Primary black vote politics
Dick Morris and Eileen McCann:
WITH polls showing Barack Obama winning less than half of the African-American vote in trial matchups with Hillary Clinton and John Edwards, the question is: Can the Illinois senator start pulling the kind of black support he needs in order to win?The Clintons used to be able to get black votes by passing cash to ministers and others for getting the black street vote out. Now the price of purchase has escalated as the Dems like to say. What is interesting is that the dynamic for Hillary is almost exactly the same as it will be for a Republican candidate int eh general election. All the Republican has to do is marginally increase the small total of black votes that go tot he GOP to defeat a Democrat opponent. It is a demonstration of how the black vote and the Democrat party have become co-dependents.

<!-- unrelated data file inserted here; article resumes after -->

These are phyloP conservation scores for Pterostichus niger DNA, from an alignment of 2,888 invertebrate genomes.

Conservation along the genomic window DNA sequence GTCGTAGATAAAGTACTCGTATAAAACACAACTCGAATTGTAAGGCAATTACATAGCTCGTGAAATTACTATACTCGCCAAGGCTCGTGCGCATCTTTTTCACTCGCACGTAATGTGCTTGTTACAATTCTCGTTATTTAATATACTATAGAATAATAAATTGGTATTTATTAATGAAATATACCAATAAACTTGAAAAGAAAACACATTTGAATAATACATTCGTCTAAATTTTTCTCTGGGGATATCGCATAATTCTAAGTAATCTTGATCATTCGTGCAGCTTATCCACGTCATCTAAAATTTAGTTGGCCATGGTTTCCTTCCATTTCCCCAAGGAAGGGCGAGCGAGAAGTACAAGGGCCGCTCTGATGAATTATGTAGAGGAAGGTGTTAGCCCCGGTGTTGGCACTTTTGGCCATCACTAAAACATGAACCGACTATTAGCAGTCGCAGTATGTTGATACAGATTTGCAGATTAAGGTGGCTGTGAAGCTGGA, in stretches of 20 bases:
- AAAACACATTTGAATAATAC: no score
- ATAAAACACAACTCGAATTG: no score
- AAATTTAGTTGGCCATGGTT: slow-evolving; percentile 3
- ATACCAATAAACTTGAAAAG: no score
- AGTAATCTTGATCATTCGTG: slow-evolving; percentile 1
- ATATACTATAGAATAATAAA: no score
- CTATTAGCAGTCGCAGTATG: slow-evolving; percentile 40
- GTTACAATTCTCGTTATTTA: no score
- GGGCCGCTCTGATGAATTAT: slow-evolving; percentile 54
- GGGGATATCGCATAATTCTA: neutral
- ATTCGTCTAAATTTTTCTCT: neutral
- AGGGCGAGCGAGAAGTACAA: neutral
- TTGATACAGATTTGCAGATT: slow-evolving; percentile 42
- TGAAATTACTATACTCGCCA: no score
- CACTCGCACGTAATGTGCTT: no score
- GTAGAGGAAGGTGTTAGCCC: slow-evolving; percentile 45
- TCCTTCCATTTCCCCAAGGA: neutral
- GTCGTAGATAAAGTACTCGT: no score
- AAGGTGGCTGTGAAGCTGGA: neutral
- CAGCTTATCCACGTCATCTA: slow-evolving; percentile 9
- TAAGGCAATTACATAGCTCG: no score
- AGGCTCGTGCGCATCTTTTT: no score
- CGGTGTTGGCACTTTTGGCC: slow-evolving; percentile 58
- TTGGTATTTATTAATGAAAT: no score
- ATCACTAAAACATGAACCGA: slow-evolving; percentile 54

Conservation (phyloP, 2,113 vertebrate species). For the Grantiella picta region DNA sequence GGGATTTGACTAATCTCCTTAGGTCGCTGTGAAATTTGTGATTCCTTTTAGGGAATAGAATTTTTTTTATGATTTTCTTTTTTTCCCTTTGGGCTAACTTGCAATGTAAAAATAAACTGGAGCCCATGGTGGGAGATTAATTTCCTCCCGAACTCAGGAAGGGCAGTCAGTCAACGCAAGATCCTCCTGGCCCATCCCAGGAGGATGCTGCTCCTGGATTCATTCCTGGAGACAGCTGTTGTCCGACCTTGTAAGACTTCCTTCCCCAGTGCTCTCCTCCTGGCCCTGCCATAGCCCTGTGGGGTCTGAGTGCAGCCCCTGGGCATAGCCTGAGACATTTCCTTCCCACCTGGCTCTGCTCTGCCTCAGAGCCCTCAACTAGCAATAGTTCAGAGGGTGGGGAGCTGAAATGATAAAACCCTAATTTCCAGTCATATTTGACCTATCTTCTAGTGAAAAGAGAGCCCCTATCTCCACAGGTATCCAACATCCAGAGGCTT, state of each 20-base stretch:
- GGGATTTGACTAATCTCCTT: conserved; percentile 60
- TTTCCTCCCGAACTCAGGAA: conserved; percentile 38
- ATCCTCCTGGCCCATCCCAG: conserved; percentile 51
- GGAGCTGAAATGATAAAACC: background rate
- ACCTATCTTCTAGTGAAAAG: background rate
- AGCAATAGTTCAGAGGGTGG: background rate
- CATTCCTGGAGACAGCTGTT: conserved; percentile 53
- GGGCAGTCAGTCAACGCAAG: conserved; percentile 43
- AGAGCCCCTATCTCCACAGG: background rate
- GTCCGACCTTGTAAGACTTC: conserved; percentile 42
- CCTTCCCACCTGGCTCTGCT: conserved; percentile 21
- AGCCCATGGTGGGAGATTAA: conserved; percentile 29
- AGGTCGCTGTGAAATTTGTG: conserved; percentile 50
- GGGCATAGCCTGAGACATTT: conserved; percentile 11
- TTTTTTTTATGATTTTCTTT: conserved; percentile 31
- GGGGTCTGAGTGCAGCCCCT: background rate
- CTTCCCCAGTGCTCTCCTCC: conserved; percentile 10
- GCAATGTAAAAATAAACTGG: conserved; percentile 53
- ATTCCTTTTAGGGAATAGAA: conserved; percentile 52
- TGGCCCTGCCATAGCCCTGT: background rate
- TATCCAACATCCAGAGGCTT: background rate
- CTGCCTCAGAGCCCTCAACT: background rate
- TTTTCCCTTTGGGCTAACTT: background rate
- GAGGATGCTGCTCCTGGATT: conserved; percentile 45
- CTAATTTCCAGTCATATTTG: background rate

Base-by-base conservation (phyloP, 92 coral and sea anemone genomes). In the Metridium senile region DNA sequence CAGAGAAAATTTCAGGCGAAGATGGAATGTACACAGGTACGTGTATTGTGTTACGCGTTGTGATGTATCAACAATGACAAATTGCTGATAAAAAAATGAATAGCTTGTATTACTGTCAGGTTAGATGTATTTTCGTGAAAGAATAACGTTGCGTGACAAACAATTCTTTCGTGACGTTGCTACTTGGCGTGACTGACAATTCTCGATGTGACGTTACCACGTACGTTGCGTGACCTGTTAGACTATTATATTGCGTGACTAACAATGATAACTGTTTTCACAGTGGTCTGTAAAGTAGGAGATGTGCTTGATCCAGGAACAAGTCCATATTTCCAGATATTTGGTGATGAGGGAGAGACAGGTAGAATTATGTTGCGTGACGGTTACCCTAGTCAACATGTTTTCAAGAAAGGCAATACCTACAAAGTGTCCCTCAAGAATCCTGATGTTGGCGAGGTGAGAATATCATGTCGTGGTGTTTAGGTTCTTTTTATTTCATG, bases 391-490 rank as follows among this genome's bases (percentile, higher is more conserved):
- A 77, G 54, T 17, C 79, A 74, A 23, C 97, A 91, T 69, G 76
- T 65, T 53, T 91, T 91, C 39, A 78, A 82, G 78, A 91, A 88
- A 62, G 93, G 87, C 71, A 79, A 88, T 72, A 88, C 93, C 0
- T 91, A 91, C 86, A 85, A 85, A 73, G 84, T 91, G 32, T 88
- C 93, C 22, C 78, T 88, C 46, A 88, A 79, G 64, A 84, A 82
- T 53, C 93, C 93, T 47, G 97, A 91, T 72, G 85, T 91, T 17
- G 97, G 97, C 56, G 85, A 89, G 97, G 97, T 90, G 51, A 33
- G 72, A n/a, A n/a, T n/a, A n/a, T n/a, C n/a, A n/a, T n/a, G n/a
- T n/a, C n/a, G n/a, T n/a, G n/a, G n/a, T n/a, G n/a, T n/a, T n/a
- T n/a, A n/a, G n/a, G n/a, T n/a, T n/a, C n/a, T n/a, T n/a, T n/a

Obama needs to carry the African-American vote overwhelmingly, while Hillary just has to hold her own to blunt the edge of Obama's challenge. As one New York black political leader put it, "Obama needs 85 percent of the black vote. But Hillary only needs 35 percent."
Early primary state South Carolina, where blacks cast more than a third of the vote, looms large. If Obama can't produce big African-American majorities there, his overall ability to win the black vote will be in doubt - leaving him without any obvious base, and in free fall.
Black political observers seem to agree that Obama won't win the automatic support of African-American voters. To get black votes, he must fight for them.
Bill Clinton's popularity among African-Americans runs far too deep - and Hillary is vigorously battling. Her blatant purchase of the support of South Carolina state Sen. Darrell Jackson for $200,000 demonstrates the lengths to which she will go to win enough of the African-American vote to embarrass and perhaps derail Obama.